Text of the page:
Late last year my brother bought a Kogan 58” 4K Series 9 TV. He was under the impression it was a Samsung Series 9 panel. I do not know how or why, but there are frequent web references to Samsung panels on Kogan TVs. In fact, Samsung won a court battle pointing out that Kogan TVs are not the same as Samsung TVs.

Kogan
Note Series 9 – Same terminology as used by Samsung

When I saw it over Xmas the colour was poor, brightness was low, and it was slow, ever so slow. It froze when changing channels.

A quick call to support elicited the trite response. “Your room is too bright – draw the curtains!”


The website specs stated edge-lit, 300 nits, 5000:1 brightness, HDR10. Further investigation revealed it has a Panda CC575PU1L screen – a very low-cost Chinese panel that barely measures an uneven 300nits (from 300 at the bottom edge to 258 at the top) and contrast was barely 1000:1 due to poor black levels). Its claimed 71% NTSC gamma was barely half the DCI-P3 movie gamut so in no way could it do HDR10.

A reboot and reset of Android TV got it going again. In my professional opinion as a TV reviewer, I have never seen such a poor 4K image for what cost $799 plus delivery (now $599 plus delivery). But hey, it is cheap!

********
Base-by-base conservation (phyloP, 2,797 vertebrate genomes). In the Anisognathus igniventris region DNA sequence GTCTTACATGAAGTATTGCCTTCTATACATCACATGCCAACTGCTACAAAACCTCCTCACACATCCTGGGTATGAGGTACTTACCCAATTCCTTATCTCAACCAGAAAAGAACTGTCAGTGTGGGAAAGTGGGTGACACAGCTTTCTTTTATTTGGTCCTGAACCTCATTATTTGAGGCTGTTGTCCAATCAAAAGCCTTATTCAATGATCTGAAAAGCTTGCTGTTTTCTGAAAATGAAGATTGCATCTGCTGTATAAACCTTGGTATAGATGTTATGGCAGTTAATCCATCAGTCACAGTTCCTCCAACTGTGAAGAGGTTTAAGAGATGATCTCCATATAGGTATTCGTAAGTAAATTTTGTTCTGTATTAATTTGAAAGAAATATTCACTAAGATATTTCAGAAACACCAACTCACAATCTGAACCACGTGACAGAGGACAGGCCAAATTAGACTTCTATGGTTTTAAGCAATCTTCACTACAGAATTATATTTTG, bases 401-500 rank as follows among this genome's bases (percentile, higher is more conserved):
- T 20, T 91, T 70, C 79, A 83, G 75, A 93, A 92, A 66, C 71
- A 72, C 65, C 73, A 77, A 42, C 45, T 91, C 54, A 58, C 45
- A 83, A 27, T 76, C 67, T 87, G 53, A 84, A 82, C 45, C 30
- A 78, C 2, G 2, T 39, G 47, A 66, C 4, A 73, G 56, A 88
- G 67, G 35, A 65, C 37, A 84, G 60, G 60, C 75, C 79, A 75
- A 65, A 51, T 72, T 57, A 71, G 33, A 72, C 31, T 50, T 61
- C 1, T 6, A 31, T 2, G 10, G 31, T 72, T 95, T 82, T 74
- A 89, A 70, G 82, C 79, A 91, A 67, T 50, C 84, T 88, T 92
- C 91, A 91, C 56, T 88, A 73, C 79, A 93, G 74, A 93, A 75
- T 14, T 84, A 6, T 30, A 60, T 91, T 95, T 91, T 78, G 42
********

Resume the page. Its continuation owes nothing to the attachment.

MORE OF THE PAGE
What has Kogan got to hide?

Kogan refuses to allow GadgetGuy, Choice or other reputable ‘deep-dive’ review sites to review its products. It allows the tame ones and most of these reviews are well out of date! We can only surmise that its products would not stand up to thorough scrutiny, yet its PR company pours out copious good news stories (we simply relegate them to junk).

Grey/Parallel imports and refurbished

In the smartphone arena, most of the phones are not Australian certified (C-Tick). Rather they are imported from international resellers allowing Kogan to undercut the genuine certified Australian product. The dead giveaways are that the phone has an international pin charger (not AU), is often shrink-wrapped, often lacks the essential LTE Band 28 for Telstra, and does not come with Australian warranty.